QXDM, with network protocols logging.
  --json-geo-dump JSON_FILE
                        Generate a JSON file containing both raw log frames
                        and GPS coordinates, for further reprocessing. To be
                        used in combination with --adb.
  --decoded-sibs-dump   Print decoded SIBs to stdout (experimental, requires
                        pycrate).

PCAP generation options:
  To be used along with --pcap-dump or --wireshark-live.

  --reassemble-sibs     Include reassembled UMTS SIBs as supplementary frames,
                        also embedded fragmented in RRC frames.
  --decrypt-nas         Include unencrypted LTE NAS as supplementary frames,
                        also embedded ciphered in RRC frames.
  --include-ip-traffic  Include unframed IP traffic from the UE.

Memory dumping options:
  To be used along with --memory-dump.

  --start MEMORY_START  Offset at which to start to dump memory (hex number),
                        by default 00000000.
  --stop MEMORY_STOP    Offset at which to stop to dump memory (hex number),
                        by default ffffffff.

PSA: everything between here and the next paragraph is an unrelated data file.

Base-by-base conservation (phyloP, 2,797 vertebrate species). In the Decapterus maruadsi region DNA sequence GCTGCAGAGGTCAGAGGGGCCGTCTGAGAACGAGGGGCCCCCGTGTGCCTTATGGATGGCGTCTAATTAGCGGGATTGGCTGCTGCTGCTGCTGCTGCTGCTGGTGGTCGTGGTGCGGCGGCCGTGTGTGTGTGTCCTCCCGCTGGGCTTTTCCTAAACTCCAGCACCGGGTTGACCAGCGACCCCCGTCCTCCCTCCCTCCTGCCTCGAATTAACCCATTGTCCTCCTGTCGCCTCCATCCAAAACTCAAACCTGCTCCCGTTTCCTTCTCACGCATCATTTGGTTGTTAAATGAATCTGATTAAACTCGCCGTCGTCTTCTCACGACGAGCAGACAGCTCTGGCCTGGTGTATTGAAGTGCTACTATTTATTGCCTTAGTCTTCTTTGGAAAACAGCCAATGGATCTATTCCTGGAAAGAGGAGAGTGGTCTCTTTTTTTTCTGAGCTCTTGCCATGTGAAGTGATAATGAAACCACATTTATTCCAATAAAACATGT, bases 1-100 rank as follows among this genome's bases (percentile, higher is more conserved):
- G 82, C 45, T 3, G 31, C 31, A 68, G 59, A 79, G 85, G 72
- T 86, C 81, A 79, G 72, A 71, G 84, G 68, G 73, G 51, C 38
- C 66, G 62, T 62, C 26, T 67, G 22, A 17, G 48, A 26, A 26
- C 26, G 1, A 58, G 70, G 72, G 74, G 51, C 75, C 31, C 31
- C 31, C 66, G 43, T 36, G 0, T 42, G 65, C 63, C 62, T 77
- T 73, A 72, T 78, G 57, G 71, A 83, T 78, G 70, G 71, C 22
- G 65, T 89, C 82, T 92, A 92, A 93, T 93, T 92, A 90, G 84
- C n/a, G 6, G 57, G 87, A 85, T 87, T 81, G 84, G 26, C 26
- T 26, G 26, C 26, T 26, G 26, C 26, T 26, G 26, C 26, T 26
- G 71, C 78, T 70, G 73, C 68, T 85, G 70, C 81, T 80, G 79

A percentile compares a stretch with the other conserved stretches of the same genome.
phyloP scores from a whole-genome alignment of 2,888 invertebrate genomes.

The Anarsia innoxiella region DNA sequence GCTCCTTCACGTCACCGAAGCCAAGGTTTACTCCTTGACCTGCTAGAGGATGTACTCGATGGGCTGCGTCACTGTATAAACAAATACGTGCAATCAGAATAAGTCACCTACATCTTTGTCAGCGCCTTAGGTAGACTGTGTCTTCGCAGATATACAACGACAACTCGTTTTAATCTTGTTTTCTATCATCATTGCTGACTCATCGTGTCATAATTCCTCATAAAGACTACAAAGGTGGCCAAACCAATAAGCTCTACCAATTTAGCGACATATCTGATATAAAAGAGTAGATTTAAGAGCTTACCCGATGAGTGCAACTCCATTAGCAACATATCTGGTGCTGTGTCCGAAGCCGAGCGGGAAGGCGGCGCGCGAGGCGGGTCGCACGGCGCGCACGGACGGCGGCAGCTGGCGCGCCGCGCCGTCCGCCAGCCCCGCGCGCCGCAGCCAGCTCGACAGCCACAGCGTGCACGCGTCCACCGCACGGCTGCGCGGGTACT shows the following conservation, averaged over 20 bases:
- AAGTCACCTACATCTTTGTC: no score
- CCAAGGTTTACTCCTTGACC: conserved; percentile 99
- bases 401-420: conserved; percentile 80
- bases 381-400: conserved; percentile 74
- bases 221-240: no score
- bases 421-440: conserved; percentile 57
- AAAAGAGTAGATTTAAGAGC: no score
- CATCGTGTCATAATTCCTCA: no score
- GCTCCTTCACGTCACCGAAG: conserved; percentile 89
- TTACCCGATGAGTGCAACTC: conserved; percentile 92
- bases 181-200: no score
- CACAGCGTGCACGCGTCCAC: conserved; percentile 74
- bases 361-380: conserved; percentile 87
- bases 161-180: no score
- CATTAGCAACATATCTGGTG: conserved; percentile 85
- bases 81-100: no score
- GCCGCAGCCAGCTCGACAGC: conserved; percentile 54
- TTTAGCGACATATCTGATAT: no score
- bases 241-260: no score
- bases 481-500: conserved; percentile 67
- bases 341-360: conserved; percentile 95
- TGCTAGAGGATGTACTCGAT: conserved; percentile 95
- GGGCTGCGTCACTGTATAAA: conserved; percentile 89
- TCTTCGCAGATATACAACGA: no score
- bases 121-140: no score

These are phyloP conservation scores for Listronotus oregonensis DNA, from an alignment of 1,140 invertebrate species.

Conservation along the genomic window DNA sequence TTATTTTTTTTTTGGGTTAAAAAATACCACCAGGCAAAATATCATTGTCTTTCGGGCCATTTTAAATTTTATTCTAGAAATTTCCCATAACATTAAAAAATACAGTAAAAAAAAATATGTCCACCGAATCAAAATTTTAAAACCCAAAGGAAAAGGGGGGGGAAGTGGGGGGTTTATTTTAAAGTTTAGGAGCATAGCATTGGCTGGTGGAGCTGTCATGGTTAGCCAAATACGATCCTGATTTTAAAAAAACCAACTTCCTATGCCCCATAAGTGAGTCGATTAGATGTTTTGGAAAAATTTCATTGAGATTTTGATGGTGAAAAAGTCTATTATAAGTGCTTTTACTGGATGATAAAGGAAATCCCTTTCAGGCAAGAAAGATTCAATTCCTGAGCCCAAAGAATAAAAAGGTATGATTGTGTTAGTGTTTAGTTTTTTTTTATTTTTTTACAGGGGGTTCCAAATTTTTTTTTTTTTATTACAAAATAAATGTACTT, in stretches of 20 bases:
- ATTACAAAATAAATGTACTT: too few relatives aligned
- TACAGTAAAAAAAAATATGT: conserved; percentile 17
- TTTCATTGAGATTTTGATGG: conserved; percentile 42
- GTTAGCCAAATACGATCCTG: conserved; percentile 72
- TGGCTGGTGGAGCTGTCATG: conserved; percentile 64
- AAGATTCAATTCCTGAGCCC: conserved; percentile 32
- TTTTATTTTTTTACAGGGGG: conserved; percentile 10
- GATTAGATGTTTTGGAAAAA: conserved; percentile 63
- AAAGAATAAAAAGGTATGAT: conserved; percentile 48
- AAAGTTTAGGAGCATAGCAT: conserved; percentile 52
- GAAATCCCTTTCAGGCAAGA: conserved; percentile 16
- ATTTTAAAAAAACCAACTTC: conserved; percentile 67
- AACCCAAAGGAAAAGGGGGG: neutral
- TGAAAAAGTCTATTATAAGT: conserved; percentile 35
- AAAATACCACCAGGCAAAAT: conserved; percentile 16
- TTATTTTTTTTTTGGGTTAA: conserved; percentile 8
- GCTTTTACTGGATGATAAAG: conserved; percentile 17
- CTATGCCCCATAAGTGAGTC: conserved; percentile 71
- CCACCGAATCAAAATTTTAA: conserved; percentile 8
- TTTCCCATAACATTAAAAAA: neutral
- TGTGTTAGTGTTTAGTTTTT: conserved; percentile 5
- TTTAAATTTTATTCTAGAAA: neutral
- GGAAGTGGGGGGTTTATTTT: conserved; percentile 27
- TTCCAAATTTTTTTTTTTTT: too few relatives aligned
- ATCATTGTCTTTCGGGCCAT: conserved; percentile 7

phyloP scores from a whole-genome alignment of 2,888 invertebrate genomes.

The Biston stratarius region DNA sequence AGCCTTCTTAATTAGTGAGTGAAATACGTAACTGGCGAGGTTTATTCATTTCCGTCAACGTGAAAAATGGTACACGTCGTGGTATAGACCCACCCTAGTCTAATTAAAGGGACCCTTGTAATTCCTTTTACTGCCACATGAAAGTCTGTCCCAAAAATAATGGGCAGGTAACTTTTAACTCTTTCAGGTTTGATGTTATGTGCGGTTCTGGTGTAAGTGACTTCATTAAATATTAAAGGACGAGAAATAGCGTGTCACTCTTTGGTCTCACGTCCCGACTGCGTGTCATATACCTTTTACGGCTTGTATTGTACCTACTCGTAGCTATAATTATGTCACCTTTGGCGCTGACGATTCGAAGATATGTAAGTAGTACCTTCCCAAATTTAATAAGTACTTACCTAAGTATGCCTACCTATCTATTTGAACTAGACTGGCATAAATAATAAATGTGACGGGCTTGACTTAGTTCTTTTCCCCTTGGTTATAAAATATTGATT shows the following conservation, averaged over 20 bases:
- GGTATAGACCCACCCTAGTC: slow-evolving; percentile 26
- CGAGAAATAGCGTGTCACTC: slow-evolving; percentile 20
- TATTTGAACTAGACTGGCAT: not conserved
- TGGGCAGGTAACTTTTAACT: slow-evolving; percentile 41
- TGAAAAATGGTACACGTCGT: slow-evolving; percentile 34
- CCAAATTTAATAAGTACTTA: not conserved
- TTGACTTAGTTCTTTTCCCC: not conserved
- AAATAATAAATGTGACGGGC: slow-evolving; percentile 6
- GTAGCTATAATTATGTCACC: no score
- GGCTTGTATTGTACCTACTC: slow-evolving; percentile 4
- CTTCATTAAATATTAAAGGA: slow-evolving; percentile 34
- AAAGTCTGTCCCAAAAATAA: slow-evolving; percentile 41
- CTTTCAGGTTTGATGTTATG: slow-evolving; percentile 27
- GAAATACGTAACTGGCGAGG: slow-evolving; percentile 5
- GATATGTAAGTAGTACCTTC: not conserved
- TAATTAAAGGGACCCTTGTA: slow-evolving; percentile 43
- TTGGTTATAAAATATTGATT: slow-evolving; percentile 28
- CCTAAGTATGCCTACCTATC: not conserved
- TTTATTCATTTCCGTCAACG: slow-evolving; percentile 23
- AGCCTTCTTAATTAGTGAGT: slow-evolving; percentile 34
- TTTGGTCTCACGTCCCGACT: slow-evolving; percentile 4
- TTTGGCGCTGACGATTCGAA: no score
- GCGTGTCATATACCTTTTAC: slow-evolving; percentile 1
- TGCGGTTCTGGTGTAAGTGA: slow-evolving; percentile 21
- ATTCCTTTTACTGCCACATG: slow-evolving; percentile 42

Specifying - to pipe data from stdin or towards stdout is supported (gzipped content may not be detected).

Using QCSuper with an USB modem

You can use QCSuper with an USB modem exposing a Diag port using the --usb-modem <device> option, where <device> is the name of the pseudo-serial device on Linux (such as /dev/ttyUSB0, /dev/ttyHS2 and other possibilites) or of the COM port on Windows (such as COM3).

Please note that in most setups, you will need to run QCSuper as root in order to be able to use this mode, notably for handling serial port interference.

If you don't know which devices under /dev expose the Diag port, you may have to try multiple of these. You can try to auto-detect it by stopping the ModemManager daemon (sudo systemctl stop ModemManager), and using the following command: sudo ModemManager --debug 2>&1 | grep -i 'port is QCDM-capable' then Ctrl-C.